“It couldn’t be any better than this,” Krawiec told Fox Sports. “We struggled through the early part of the season. It looks now like we’ve turned the corner. It’s an awesome deal.”

L.E. Tonglet is the No. 1 seed heading into the Countdown.

Here’s the final statistics from Monday’s final eliminations of the U.S. Nationals:


TOP FUEL: 1. Steve Torrence; 2. Kebin Kinsley; 3. Tony Schumacher; 4. Leah Pritchett; 5. Antron Brown; 6. Doug Kalitta; 7. Pat Dakin; 8. Shawn Langdon; 9. Brittany Force; 10. Clay Millican; 11. Bob Vandergriff; 12. Ashley Sanford; 13. Terry McMillen; 14. Scott Palmer; 15. Richie Crampton; 16. Wayne Newby.
FUNNY CAR: 1. J.R. Todd; 2. Ron Capps; 3. Jack Beckman; 4. Tim Wilkerson; 5. Cruz Pedregon; 6. Robert Hight; 7. Del Worsham; 8. Jim Campbell; 9. Alexis DeJoria; 10. Jonnie Lindberg; 11. Tommy Johnson Jr.; 12. Courtney Force; 13. John Force; 14. Justin Schriefer; 15. Brian Stewart; 16. Matt Hagan.
PRO STOCK: 1. Drew Skillman; 2. Greg Anderson; 3. Tanner Gray; 4. Alex Laughlin; 5. Jason Line; 6. Allen Johnson; 7. Chris McGaha; 8. Bo Butner; 9. Vincent Nobile; 10. Matt Hartford; 11. Johnny Gray; 12. Shane Gray; 13. Erica Enders; 14. Jeg Coughlin; 15. Deric Kramer; 16. Kenny Delco.
PRO STOCK MOTORCYCLE: 1. Eddie Krawiec; 2. Hector Arana Jr; 3. Jerry Savoie; 4. Matt Smith; 5. Scotty Pollacheck; 6. Chip Ellis; 7. Andrew Hines; 8. LE Tonglet; 9. Angelle Sampey; 10. Steve Johnson; 11. Karen Stoffer; 12. Cory Reed; 13. Jim Underdahl; 14. Angie Smith; 15. Joey Gladstone; 16. Mike Berry.
* * * * * * * * * * * * * * * * * * * * * * * * * * * * * * * * * * * * * * * * *

TOP FUEL: Steve Torrence, 3.757 seconds, 322.96 mph def. Kebin Kinsley, 10.820 seconds, 48.47 mph.

FUNNY CAR: J.R. Todd, Toyota Camry, 3.923, 325.61 def. Ron Capps, Dodge Charger, 3.949, 325.53.

PRO STOCK: Drew Skillman, Chevy Camaro, 6.676, 206.61 def. Greg Anderson, Camaro, 6.660, 208.01.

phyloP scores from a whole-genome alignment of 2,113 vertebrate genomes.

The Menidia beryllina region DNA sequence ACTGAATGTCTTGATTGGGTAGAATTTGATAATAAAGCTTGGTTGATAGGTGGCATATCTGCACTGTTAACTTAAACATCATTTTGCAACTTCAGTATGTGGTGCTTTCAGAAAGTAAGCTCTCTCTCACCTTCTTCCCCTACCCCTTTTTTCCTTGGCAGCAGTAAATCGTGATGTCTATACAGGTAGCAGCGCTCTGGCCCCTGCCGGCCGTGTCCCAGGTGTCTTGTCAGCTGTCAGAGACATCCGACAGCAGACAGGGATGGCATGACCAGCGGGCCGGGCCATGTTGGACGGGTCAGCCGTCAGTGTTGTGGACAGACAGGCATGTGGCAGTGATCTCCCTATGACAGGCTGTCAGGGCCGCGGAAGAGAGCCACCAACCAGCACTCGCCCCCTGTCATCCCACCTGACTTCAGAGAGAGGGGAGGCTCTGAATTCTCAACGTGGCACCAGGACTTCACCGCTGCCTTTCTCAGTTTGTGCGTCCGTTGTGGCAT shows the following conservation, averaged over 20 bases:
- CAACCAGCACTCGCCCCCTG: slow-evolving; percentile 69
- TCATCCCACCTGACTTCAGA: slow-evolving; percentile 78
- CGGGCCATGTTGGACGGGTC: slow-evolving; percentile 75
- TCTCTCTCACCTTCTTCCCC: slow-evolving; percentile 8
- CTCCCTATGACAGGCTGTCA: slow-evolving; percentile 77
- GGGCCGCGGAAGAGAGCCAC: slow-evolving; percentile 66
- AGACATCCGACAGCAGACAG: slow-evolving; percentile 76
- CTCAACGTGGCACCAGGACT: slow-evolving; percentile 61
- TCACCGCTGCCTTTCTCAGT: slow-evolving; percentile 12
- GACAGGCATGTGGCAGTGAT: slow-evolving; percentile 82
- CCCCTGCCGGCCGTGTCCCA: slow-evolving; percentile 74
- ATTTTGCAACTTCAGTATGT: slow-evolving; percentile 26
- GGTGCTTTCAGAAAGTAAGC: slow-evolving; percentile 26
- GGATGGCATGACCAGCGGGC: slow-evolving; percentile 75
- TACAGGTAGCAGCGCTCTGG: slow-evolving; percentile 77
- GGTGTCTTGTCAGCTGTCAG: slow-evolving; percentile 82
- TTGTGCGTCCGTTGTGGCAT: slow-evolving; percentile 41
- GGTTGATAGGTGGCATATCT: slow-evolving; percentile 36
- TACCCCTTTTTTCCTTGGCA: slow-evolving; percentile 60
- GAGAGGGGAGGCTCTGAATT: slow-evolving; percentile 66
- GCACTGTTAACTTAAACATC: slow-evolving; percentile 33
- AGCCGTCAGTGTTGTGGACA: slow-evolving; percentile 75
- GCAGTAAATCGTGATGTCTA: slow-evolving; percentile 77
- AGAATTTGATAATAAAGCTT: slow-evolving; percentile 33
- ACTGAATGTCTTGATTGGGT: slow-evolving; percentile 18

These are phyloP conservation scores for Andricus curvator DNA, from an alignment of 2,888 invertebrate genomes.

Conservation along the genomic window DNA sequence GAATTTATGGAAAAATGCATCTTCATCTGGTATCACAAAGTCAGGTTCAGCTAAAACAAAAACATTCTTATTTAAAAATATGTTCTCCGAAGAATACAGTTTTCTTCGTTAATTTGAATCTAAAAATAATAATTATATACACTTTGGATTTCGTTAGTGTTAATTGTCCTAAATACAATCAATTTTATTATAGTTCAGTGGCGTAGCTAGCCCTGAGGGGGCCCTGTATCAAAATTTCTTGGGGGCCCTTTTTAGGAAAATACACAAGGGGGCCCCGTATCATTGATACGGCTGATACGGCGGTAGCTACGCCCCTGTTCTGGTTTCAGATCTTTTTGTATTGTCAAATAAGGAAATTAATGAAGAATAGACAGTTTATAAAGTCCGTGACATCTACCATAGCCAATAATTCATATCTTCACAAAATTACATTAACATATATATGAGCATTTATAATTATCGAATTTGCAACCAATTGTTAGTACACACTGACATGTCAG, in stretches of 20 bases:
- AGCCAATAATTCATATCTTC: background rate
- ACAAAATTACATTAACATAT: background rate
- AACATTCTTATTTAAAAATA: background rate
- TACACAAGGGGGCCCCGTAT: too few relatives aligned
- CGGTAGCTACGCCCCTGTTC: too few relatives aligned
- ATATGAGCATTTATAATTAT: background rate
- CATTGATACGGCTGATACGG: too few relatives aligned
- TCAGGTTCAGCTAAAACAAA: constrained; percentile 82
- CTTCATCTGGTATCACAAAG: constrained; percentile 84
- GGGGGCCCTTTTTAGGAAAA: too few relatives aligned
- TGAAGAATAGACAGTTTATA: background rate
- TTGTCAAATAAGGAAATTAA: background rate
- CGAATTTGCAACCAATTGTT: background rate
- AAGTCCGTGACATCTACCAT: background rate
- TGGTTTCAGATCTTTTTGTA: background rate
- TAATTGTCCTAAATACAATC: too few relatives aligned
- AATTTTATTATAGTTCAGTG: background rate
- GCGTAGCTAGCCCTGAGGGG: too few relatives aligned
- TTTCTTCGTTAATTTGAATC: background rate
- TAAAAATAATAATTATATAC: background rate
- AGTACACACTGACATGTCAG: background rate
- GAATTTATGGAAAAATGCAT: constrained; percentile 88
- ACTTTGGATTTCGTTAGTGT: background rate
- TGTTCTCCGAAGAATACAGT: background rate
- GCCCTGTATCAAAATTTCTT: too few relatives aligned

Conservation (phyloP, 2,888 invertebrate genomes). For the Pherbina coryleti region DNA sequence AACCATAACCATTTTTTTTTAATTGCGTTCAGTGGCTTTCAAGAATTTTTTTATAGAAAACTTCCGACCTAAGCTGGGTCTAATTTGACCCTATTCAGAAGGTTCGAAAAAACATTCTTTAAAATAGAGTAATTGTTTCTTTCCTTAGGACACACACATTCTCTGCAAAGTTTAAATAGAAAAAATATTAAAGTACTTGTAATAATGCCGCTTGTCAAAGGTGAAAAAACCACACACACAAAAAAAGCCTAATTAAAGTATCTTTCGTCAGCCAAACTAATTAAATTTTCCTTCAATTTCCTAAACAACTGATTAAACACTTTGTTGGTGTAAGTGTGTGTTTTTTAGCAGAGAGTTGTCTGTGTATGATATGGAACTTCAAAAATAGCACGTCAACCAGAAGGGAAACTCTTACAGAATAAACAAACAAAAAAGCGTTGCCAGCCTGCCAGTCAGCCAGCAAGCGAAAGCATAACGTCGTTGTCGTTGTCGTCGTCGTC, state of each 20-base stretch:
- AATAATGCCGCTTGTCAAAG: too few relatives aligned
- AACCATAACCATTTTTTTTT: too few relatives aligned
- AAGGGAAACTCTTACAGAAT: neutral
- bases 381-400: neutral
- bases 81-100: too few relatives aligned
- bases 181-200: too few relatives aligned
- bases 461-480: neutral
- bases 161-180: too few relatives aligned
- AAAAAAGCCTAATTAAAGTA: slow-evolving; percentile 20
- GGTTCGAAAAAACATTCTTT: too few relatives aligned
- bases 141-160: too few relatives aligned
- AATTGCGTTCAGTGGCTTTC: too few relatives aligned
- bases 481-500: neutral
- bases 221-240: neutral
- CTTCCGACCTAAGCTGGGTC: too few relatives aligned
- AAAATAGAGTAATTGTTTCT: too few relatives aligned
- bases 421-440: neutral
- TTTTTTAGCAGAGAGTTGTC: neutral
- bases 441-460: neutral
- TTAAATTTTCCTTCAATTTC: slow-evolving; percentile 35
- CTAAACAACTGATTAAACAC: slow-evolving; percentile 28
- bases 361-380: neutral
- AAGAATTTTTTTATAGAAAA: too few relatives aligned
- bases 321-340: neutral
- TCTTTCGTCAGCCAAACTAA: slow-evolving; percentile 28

PRO STOCK MOTORCYCLE: Eddie Krawiec, Harley-Davidson, 6.858, 196.90 def. Hector Arana Jr, Buell, 6.886, 195.48.
* * * * * * * * * * * * * * * * * * * * * * * * * * * * * * * * * * * * * * * * *
TOP FUEL: ROUND ONE — Pat Dakin, 3.757, 315.64 def. Bob Vandergriff, 3.762, 325.22; Tony Schumacher, 3.736, 319.98 def. Terry McMillen, 3.797, 318.84; Kebin Kinsley, 3.813, 318.02 def. Clay Millican, 3.756, 323.97; Leah Pritchett, 3.711, 323.97 def. Wayne Newby, Broke; Steve Torrence, 3.738, 329.75 def. Ashley Sanford, 3.785, 323.27; Doug Kalitta, 3.874, 315.56 def. Richie Crampton, 4.084, 207.75; Antron Brown, 3.726, 324.44 def. Scott Palmer, 3.828, 300.46; Shawn Langdon, 3.756, 325.69 def. Brittany Force, 3.724, 329.02;
QUARTERFINALS — Kinsley, 3.757, 322.96 def. Langdon, 4.238, 229.47; Schumacher, 3.734, 328.78 def. Kalitta, 3.757, 325.30; Torrence, 3.730, 327.59 def. Brown, 3.745, 322.50; Pritchett, 3.732, 320.97 def. Dakin, 4.071, 221.45;
SEMIFINALS — Kinsley, 3.772, 316.30 def. Schumacher, 3.801, 324.59; Torrence, 3.765, 324.05 def. Pritchett, 9.779, 81.04;
FINAL — Torrence, 3.757, 322.96 def. Kinsley, 10.820, 48.47.
FUNNY CAR: ROUND ONE — Del Worsham, Toyota Camry, 4.010, 320.97 def. John Force, Chevy Camaro, 4.068, 318.17; Robert Hight, Camaro, 3.867, 330.15 def. Justin Schriefer, Dodge Charger, 4.172, 295.01; Jim Campbell, Charger, 5.008, 164.63 def. Matt Hagan, Charger, 10.951, 77.59; Cruz Pedregon, Camry, 3.946, 328.62 def. Courtney Force, Camaro, 4.055, 300.20; Jack Beckman, Charger, 3.890, 327.03 def. Tommy Johnson Jr., Charger, 3.925, 329.34; J.R. Todd, Camry, 3.914, 329.02 def. Brian Stewart, Ford Mustang, 4.641, 174.55; Tim Wilkerson, Mustang, 3.915, 326.71 def. Jonnie Lindberg, Camry, 3.914, 325.14; Ron Capps, Charger, 3.880, 328.54 def. Alexis DeJoria, Camry, 3.901, 331.94;
QUARTERFINALS — Beckman, 3.878, 327.35 def. Worsham, 4.132, 252.90; Wilkerson, 3.940, 326.79 def. Hight, 4.102, 286.50; Capps, 3.939, 300.60 def. Campbell, 6.609, 100.03; Todd, 3.939, 326.00 def. Pedregon, 3.970, 325.30;
SEMIFINALS — Todd, def. Wilkerson, Foul – Centerline; Capps, 3.940, 324.75 def. Beckman, 3.948, 322.81;
FINAL — Todd, 3.923, 325.61 def. Capps, 3.949, 325.53.